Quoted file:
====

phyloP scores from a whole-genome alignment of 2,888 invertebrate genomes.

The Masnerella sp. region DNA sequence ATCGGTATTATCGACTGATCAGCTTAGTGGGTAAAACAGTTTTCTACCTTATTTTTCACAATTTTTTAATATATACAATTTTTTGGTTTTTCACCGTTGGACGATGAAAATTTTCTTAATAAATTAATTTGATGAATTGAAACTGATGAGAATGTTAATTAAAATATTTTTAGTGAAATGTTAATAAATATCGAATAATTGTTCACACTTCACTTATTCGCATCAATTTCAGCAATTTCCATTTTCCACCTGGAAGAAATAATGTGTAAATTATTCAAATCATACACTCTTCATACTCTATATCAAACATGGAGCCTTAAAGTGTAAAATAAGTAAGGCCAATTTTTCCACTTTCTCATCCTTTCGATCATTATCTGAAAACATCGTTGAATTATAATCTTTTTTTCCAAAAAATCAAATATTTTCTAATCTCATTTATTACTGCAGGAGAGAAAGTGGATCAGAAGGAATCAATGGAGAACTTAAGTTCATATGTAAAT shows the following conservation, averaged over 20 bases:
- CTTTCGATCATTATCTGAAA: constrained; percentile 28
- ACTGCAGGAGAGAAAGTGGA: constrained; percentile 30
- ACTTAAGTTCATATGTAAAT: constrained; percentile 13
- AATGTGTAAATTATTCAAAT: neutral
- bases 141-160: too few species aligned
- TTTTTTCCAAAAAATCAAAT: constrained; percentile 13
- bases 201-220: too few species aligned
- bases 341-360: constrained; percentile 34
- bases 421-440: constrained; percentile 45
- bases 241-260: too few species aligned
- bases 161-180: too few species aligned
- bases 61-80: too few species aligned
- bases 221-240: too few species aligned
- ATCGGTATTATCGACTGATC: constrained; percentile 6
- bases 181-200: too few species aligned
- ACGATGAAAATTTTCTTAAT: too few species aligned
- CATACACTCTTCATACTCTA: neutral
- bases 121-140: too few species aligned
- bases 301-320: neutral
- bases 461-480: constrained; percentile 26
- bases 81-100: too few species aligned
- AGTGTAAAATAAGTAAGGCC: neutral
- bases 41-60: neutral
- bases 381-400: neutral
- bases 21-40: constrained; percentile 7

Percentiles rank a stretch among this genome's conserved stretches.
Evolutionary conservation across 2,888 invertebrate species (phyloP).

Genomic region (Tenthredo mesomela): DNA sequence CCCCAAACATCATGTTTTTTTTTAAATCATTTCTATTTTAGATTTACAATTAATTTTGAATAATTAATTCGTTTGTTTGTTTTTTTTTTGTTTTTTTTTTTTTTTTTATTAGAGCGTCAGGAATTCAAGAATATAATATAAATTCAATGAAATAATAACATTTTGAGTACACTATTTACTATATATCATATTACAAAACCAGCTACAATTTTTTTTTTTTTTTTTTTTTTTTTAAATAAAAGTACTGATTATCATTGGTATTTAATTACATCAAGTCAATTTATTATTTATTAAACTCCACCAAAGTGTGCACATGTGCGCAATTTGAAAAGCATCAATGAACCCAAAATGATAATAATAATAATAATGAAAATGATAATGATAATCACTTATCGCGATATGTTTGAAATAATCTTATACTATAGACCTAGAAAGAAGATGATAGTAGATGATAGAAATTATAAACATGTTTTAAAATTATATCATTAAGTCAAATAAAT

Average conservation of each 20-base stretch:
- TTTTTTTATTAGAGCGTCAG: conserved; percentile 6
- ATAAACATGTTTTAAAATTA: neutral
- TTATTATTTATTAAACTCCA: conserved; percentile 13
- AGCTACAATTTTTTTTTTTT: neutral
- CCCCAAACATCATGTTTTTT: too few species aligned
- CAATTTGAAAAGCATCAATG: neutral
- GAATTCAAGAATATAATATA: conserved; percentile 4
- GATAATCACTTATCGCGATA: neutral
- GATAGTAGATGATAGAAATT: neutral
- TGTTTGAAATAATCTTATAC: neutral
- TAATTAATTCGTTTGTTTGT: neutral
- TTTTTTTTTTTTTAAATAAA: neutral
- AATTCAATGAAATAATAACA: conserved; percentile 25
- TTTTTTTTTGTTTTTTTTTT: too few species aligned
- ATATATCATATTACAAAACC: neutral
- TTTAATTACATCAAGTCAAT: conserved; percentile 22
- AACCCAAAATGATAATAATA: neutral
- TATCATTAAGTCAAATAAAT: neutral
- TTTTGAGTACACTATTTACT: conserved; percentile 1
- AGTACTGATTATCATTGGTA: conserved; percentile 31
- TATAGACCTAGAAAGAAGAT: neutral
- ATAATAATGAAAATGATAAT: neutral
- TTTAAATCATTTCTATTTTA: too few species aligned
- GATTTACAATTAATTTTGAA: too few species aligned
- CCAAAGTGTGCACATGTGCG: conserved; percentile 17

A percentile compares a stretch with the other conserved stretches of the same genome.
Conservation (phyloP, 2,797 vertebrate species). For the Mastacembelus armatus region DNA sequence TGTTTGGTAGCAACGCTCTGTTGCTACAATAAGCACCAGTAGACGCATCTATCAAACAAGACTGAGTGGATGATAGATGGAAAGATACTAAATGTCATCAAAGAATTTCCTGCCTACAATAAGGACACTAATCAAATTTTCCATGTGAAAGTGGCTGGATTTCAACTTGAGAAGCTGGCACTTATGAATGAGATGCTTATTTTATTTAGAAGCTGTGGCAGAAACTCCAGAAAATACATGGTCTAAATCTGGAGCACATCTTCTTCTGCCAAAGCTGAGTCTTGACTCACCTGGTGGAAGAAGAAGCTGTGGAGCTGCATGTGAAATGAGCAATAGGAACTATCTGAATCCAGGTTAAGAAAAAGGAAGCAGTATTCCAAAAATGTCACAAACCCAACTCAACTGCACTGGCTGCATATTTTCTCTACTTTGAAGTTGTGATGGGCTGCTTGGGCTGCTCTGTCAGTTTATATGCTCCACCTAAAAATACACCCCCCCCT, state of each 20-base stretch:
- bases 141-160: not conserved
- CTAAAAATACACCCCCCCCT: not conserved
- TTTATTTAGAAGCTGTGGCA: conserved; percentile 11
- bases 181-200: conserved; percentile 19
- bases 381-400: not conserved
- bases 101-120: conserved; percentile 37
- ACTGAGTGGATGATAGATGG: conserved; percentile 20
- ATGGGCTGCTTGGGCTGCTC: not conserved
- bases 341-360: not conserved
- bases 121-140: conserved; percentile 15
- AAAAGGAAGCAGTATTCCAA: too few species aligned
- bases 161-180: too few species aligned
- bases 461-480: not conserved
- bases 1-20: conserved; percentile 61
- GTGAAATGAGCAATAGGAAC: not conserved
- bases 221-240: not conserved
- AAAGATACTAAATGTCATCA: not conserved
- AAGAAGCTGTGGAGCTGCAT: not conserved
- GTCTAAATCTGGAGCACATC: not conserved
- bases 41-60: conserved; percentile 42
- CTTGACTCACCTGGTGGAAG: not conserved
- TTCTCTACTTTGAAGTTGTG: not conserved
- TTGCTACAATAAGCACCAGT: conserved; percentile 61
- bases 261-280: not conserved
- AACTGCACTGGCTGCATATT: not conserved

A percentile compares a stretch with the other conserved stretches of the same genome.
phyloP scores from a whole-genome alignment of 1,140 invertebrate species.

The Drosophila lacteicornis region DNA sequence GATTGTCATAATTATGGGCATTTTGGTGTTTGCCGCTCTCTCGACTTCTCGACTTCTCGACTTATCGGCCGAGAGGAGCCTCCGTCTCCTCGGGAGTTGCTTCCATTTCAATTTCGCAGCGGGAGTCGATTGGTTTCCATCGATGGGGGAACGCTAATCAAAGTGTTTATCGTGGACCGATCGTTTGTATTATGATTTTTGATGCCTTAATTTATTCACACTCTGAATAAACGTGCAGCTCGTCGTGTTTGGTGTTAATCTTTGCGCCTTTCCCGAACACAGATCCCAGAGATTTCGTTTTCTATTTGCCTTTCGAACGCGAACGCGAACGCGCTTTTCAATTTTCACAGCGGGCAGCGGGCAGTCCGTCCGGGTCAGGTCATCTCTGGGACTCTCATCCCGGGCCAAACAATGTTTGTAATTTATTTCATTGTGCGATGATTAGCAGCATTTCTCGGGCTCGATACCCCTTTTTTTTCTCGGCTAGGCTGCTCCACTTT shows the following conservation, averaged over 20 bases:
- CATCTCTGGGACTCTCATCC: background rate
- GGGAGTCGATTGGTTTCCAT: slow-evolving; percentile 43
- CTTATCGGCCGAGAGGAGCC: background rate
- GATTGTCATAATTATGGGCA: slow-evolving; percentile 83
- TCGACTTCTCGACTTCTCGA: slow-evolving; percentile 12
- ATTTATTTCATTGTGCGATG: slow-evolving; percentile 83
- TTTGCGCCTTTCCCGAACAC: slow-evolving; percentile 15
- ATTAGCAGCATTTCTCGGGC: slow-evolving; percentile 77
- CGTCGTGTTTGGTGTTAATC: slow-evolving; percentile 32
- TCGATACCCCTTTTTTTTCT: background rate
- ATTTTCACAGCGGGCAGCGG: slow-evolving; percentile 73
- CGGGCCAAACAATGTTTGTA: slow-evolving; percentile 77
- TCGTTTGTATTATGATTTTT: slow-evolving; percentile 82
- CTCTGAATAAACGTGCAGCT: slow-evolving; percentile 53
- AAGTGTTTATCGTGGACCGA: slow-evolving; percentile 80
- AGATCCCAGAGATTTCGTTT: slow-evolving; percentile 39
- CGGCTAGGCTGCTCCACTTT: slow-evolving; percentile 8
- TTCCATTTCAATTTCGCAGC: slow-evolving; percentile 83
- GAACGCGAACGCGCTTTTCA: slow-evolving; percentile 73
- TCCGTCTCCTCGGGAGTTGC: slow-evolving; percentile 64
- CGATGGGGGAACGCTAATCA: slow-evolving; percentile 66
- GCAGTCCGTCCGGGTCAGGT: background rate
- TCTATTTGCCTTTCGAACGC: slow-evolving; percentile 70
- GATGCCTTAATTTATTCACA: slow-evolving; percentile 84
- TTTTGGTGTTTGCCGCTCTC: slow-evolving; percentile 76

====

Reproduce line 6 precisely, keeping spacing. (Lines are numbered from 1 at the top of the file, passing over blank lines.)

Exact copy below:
- AATGTGTAAATTATTCAAAT: neutral